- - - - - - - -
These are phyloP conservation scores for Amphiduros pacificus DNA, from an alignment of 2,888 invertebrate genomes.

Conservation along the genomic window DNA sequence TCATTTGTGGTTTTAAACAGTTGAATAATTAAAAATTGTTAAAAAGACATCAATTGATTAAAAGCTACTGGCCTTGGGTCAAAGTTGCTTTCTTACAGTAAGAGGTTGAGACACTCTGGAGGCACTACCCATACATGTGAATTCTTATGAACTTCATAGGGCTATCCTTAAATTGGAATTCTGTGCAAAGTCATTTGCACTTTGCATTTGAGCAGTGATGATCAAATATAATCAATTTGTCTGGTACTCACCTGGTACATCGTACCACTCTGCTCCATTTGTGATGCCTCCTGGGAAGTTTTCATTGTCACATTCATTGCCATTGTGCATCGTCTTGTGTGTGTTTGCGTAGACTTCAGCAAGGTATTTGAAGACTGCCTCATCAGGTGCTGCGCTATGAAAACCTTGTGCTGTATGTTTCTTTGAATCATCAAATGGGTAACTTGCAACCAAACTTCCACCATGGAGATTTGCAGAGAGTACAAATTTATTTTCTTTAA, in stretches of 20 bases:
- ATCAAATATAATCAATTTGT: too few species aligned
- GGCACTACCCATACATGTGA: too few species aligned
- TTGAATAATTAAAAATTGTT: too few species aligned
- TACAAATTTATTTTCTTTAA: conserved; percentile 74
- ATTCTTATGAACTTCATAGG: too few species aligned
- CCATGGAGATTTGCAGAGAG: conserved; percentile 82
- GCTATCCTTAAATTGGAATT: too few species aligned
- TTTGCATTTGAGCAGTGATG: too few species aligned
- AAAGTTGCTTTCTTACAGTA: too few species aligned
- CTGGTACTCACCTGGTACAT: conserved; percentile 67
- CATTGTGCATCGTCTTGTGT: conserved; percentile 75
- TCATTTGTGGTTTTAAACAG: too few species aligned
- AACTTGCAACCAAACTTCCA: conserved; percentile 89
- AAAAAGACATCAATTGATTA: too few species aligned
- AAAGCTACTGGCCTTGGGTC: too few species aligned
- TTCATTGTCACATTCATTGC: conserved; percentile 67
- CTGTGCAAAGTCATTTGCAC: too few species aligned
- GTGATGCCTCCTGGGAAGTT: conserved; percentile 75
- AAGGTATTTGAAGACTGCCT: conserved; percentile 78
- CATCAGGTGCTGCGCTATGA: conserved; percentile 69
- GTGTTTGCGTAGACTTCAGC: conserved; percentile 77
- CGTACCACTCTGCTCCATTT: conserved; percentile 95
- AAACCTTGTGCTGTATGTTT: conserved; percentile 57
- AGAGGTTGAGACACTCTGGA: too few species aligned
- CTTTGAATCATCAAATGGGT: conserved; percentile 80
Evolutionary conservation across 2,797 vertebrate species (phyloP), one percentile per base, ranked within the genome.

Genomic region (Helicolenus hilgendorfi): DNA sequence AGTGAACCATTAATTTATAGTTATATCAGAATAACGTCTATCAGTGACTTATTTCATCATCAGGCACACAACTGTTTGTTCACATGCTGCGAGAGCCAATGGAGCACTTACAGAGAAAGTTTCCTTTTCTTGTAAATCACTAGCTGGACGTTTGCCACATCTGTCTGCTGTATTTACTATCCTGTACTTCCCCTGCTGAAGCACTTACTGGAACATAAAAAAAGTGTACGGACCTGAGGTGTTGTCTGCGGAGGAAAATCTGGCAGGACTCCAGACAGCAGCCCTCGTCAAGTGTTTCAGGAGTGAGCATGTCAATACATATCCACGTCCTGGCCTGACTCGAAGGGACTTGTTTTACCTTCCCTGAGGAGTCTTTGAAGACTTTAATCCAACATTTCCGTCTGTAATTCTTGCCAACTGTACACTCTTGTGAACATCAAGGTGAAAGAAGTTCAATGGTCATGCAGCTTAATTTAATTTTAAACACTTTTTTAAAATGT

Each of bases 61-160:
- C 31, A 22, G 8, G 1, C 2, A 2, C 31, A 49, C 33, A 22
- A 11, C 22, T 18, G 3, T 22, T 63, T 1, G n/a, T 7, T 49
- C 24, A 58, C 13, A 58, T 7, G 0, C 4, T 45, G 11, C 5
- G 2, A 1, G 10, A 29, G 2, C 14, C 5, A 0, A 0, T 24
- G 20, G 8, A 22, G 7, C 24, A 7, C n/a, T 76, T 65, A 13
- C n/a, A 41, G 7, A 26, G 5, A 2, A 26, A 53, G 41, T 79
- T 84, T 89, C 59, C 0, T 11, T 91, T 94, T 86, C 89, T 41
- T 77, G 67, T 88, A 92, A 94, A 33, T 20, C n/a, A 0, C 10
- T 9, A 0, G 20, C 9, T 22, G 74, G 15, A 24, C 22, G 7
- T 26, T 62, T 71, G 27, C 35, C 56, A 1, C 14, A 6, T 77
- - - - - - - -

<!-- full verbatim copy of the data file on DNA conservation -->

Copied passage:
These are phyloP conservation scores for Amphiduros pacificus DNA, from an alignment of 2,888 invertebrate genomes.

Conservation along the genomic window DNA sequence TCATTTGTGGTTTTAAACAGTTGAATAATTAAAAATTGTTAAAAAGACATCAATTGATTAAAAGCTACTGGCCTTGGGTCAAAGTTGCTTTCTTACAGTAAGAGGTTGAGACACTCTGGAGGCACTACCCATACATGTGAATTCTTATGAACTTCATAGGGCTATCCTTAAATTGGAATTCTGTGCAAAGTCATTTGCACTTTGCATTTGAGCAGTGATGATCAAATATAATCAATTTGTCTGGTACTCACCTGGTACATCGTACCACTCTGCTCCATTTGTGATGCCTCCTGGGAAGTTTTCATTGTCACATTCATTGCCATTGTGCATCGTCTTGTGTGTGTTTGCGTAGACTTCAGCAAGGTATTTGAAGACTGCCTCATCAGGTGCTGCGCTATGAAAACCTTGTGCTGTATGTTTCTTTGAATCATCAAATGGGTAACTTGCAACCAAACTTCCACCATGGAGATTTGCAGAGAGTACAAATTTATTTTCTTTAA, in stretches of 20 bases:
- ATCAAATATAATCAATTTGT: too few species aligned
- GGCACTACCCATACATGTGA: too few species aligned
- TTGAATAATTAAAAATTGTT: too few species aligned
- TACAAATTTATTTTCTTTAA: conserved; percentile 74
- ATTCTTATGAACTTCATAGG: too few species aligned
- CCATGGAGATTTGCAGAGAG: conserved; percentile 82
- GCTATCCTTAAATTGGAATT: too few species aligned
- TTTGCATTTGAGCAGTGATG: too few species aligned
- AAAGTTGCTTTCTTACAGTA: too few species aligned
- CTGGTACTCACCTGGTACAT: conserved; percentile 67
- CATTGTGCATCGTCTTGTGT: conserved; percentile 75
- TCATTTGTGGTTTTAAACAG: too few species aligned
- AACTTGCAACCAAACTTCCA: conserved; percentile 89
- AAAAAGACATCAATTGATTA: too few species aligned
- AAAGCTACTGGCCTTGGGTC: too few species aligned
- TTCATTGTCACATTCATTGC: conserved; percentile 67
- CTGTGCAAAGTCATTTGCAC: too few species aligned
- GTGATGCCTCCTGGGAAGTT: conserved; percentile 75
- AAGGTATTTGAAGACTGCCT: conserved; percentile 78
- CATCAGGTGCTGCGCTATGA: conserved; percentile 69
- GTGTTTGCGTAGACTTCAGC: conserved; percentile 77
- CGTACCACTCTGCTCCATTT: conserved; percentile 95
- AAACCTTGTGCTGTATGTTT: conserved; percentile 57
- AGAGGTTGAGACACTCTGGA: too few species aligned
- CTTTGAATCATCAAATGGGT: conserved; percentile 80
Evolutionary conservation across 2,797 vertebrate species (phyloP), one percentile per base, ranked within the genome.

Genomic region (Helicolenus hilgendorfi): DNA sequence AGTGAACCATTAATTTATAGTTATATCAGAATAACGTCTATCAGTGACTTATTTCATCATCAGGCACACAACTGTTTGTTCACATGCTGCGAGAGCCAATGGAGCACTTACAGAGAAAGTTTCCTTTTCTTGTAAATCACTAGCTGGACGTTTGCCACATCTGTCTGCTGTATTTACTATCCTGTACTTCCCCTGCTGAAGCACTTACTGGAACATAAAAAAAGTGTACGGACCTGAGGTGTTGTCTGCGGAGGAAAATCTGGCAGGACTCCAGACAGCAGCCCTCGTCAAGTGTTTCAGGAGTGAGCATGTCAATACATATCCACGTCCTGGCCTGACTCGAAGGGACTTGTTTTACCTTCCCTGAGGAGTCTTTGAAGACTTTAATCCAACATTTCCGTCTGTAATTCTTGCCAACTGTACACTCTTGTGAACATCAAGGTGAAAGAAGTTCAATGGTCATGCAGCTTAATTTAATTTTAAACACTTTTTTAAAATGT

Each of bases 61-160:
- C 31, A 22, G 8, G 1, C 2, A 2, C 31, A 49, C 33, A 22
- A 11, C 22, T 18, G 3, T 22, T 63, T 1, G n/a, T 7, T 49
- C 24, A 58, C 13, A 58, T 7, G 0, C 4, T 45, G 11, C 5
- G 2, A 1, G 10, A 29, G 2, C 14, C 5, A 0, A 0, T 24
- G 20, G 8, A 22, G 7, C 24, A 7, C n/a, T 76, T 65, A 13
- C n/a, A 41, G 7, A 26, G 5, A 2, A 26, A 53, G 41, T 79
- T 84, T 89, C 59, C 0, T 11, T 91, T 94, T 86, C 89, T 41
- T 77, G 67, T 88, A 92, A 94, A 33, T 20, C n/a, A 0, C 10
- T 9, A 0, G 20, C 9, T 22, G 74, G 15, A 24, C 22, G 7
- T 26, T 62, T 71, G 27, C 35, C 56, A 1, C 14, A 6, T 77